Linking social norms to efficient conservation investment in payments for ecosystem services

July 14, 2009 - Xiaodong Chen; <>; Guangming He; <>;

Journal or Book Title: PNAS

Keywords: china; grain-to-green program; program re-enrollment; stated choice; sustainability

Volume/Issue: 106/28

Page Number(s): 11812-11817

Year Published: 2009

An increasing amount of investment has been devoted to protecting and restoring ecosystem services worldwide. The efficiency of conservation investments, including payments for ecosystem services (PES), has been found to be affected by biological, political, economic, demographic, and social factors, but little is known about the effects of social norms at the neighborhood level. As a first attempt to quantify the effects of social norms, we studied the effects of a series of possible factors on people's intentions of maintaining forest on their Grain-to-Green Program (GTGP) land plots if the program ends. GTGP is one of the world's largest PES programs and plays an important role in global conservation efforts. Our study was conducted in China's Wolong Nature Reserve, home to the world-famous endangered giant pandas and >4,500 farmers. We found that, in addition to conservation payment amounts and program duration, social norms at the neighborhood level had significant impacts on program re-enrollment, suggesting that social norms can be used to leverage participation to enhance the sustainability of conservation benefits from PES programs. Moreover, our results demonstrate that economic and demographic trends also have profound implications for sustainable conservation. Thus, social norms should be incorporated with economic and demographic trends for efficient conservation investments.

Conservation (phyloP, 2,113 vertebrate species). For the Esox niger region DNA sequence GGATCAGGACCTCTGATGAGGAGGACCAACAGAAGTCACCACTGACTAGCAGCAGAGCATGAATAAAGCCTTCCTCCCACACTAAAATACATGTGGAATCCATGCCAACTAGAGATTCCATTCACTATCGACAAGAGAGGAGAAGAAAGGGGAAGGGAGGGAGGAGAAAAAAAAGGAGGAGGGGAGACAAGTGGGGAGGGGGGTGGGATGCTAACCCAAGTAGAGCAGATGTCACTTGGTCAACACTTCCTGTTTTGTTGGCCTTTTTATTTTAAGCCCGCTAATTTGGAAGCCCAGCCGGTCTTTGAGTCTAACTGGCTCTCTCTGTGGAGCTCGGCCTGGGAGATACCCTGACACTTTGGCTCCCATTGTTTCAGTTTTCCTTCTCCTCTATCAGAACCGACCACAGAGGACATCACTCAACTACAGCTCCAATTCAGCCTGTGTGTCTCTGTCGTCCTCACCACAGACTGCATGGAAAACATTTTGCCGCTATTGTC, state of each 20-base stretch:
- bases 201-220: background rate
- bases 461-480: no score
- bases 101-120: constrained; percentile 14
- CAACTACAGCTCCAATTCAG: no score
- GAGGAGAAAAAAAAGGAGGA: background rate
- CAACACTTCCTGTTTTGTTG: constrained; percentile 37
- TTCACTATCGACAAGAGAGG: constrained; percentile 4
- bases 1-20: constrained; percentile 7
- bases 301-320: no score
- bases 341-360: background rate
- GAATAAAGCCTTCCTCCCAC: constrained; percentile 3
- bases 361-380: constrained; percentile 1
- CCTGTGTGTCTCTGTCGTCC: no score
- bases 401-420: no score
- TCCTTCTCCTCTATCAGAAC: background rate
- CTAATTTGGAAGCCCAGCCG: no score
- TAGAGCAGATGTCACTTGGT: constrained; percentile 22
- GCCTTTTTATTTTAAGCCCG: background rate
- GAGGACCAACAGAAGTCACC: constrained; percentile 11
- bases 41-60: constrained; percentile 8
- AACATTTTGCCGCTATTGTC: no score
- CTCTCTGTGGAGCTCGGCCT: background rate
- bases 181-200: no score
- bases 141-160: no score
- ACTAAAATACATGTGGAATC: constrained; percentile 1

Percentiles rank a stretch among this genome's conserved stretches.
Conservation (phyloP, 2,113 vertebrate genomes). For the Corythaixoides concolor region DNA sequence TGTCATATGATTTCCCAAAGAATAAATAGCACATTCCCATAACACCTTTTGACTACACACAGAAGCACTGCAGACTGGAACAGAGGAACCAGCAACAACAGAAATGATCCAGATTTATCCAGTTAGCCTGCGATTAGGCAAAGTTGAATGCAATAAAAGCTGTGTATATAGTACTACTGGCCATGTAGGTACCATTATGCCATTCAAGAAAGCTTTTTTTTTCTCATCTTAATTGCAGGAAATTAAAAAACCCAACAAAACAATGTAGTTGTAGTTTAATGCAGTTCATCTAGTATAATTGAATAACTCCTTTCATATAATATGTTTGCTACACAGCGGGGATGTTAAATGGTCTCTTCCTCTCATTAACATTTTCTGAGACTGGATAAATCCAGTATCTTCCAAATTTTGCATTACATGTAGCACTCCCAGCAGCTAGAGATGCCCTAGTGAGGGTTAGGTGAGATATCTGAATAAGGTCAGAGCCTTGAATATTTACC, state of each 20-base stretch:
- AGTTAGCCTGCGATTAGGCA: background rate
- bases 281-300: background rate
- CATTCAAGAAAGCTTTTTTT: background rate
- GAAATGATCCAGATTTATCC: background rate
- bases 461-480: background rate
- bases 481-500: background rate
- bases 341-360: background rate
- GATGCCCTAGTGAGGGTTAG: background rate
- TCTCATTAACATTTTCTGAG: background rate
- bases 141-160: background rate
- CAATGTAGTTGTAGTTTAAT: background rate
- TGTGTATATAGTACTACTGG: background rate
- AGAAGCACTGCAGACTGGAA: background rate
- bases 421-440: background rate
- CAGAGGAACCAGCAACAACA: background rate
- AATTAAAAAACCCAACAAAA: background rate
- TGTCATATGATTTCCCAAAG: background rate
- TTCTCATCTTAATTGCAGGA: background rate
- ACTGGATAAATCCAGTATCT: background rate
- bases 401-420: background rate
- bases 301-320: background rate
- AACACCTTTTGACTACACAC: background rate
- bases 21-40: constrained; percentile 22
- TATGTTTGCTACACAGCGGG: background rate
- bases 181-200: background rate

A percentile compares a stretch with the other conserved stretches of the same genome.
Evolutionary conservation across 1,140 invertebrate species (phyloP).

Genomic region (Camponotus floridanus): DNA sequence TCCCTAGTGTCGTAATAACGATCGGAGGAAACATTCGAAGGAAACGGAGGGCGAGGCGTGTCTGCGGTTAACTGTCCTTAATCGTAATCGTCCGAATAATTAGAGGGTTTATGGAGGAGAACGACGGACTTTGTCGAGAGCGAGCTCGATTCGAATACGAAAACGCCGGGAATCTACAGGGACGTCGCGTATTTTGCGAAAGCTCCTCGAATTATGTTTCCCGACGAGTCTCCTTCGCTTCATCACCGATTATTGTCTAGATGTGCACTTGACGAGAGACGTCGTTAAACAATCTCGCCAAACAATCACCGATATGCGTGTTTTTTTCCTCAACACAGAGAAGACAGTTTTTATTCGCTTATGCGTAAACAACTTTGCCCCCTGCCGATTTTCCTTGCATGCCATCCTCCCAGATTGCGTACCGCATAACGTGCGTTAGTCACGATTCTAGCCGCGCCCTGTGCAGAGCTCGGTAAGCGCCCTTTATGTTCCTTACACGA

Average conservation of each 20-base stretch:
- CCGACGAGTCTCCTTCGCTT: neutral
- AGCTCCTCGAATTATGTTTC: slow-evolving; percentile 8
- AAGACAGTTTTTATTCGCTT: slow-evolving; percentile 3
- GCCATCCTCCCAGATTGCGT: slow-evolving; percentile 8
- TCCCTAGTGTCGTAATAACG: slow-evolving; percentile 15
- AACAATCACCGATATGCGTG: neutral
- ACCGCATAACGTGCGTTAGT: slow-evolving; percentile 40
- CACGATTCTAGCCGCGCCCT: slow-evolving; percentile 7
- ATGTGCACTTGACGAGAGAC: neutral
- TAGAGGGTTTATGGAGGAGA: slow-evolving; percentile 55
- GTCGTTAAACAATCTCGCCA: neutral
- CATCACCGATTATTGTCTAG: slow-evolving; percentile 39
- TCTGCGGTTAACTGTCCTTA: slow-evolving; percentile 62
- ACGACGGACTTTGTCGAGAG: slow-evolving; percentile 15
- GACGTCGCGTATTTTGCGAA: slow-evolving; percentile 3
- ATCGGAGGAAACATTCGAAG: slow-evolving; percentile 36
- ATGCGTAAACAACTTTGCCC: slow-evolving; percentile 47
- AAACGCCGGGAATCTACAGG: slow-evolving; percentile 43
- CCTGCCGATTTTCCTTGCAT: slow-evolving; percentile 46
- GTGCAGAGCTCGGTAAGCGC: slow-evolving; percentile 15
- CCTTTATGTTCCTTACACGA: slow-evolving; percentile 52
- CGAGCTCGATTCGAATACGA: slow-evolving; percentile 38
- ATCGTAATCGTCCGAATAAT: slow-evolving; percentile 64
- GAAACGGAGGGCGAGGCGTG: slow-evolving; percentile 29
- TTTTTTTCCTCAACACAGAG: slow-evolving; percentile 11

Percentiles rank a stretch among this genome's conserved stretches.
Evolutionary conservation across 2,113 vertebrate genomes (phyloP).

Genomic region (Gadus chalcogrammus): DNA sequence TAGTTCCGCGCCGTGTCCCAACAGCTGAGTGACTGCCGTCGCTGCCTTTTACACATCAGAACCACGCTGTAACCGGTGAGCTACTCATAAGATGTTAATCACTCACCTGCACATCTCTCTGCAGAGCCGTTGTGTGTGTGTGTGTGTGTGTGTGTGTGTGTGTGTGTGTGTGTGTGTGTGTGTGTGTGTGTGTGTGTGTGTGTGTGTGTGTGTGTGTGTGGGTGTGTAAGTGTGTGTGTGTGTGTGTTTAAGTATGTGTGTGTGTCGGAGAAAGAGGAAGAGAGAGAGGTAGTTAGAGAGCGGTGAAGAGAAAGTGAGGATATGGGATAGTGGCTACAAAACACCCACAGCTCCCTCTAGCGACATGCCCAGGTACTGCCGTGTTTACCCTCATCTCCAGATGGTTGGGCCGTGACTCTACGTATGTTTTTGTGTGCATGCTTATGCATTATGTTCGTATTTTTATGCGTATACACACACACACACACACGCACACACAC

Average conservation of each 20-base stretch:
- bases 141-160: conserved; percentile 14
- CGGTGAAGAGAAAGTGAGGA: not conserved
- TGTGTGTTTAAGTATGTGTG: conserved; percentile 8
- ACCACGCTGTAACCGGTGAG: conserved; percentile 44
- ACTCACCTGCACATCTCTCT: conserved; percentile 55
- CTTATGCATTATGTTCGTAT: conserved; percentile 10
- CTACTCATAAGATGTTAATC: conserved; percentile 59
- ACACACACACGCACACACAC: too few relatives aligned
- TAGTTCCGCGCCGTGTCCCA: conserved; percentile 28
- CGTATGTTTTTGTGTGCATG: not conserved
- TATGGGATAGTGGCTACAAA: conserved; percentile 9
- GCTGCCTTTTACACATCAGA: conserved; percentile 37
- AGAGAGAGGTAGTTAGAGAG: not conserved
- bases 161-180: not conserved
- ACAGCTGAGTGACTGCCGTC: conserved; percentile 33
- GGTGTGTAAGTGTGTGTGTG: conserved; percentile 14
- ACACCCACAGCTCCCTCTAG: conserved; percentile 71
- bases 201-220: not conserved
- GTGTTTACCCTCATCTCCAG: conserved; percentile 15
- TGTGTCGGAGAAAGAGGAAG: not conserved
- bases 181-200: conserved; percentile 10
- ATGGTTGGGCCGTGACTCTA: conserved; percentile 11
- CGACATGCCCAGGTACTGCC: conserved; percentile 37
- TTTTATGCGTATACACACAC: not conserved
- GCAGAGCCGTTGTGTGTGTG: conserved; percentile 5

DOI: 10.1073/pnas.0809980106

Type of Publication: Journal Article


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